HARD Haunted Mansion Review: Saturday
Having gone to the previous night and seen A-Trak, The Bloody Beetroots, 2ManyDJs, and Deadmau5, I had very high expectations for Saturday night. Fortunately, I was no where near disappointed. The second night of intense sets was just as good if not better than the first. And for those of you who picked Friday night over Saturday, all I can say is that you missed out!
Buraka Som Sistema:
I really hadn’t heard of this Portuguese kuduro group before, but they definitely had the outdoor stage moving with their tribal beats and onstage antics. These guys knew how to get the crowd involved and even got the entire crowd to sit down on the floor, only to have everyone jumping in unison 4 counts later.
Diplo and Switch definitely showed up on Saturday to rock everyone until most thought they were moving in some kind of Jamaican dancehall paradise. The two DJs, along with the accompanying vocalists and dancers, kept the crowd dancing, whether it was with the heavy beats and sounds they are known for or the mellow dubstep beats that helped create one of the best concert atmospheres I have ever seen.
To be perfectly honest, walking into Saturday night I felt that Basement Jaxx was somewhat out of place in comparison to the other acts on the lineup. I had expected Basement Jaxx to be more poppy than everyone else. However, Basement Jaxx had one of the best DJ sets I have ever seen. One could say that they “did it HARD.” They played all heavy dance hits you can think of, from a remix of their own “Where’s Your Head At” to their mix of “Warp 1.9” by the Bloody Beetroots. Their set on saturday made me a fan of Basement Jaxx for life.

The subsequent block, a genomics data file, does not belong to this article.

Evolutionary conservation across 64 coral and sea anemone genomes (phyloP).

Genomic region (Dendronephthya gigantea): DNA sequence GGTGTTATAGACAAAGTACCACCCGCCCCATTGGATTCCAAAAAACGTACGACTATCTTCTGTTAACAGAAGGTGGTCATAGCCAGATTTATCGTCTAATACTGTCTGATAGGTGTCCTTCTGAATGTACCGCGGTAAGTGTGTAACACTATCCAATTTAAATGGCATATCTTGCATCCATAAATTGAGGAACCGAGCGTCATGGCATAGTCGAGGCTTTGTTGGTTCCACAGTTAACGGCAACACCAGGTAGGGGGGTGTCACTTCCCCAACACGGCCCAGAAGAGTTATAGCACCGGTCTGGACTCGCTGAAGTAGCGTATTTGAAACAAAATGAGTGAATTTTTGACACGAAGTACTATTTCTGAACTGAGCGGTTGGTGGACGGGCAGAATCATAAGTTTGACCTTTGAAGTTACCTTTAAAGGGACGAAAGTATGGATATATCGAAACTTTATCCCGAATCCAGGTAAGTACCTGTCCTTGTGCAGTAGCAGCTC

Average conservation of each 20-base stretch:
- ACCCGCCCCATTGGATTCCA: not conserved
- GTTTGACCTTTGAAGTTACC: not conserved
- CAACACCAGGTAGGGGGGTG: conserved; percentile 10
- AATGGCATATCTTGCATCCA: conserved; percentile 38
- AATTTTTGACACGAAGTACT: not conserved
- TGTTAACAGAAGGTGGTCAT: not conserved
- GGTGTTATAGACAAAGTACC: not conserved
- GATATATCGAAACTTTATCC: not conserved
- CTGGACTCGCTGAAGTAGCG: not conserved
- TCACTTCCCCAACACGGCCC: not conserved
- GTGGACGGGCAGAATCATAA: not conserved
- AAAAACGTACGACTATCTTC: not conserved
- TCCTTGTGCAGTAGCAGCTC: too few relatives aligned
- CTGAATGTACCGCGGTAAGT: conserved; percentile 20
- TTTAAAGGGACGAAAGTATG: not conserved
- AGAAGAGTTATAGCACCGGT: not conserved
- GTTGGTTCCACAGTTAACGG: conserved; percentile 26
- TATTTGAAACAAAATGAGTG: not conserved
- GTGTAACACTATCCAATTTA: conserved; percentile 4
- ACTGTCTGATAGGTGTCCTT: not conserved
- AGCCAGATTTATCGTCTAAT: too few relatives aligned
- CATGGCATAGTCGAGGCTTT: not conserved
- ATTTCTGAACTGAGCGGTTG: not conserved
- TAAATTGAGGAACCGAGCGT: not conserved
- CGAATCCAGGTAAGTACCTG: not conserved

When I think of Justice’s set on Saturday, very few words, other than “amazing,” “fantastic,” or “perfect,” come to mind. Justice played all the favorites: “Waters of Nazareth,” “Phantom,” and “D.A.N.C.E.” They even surprised me by playing a mix of “Everybody Up In the Place” by Prodigy. But what really turned out to be the highlight of their performance was their transition from “We Are Your Friends” to “Why Can’t We Be Friends.” It would be very safe for me to say that any verbal description of their set would not be able to truly do it Justice.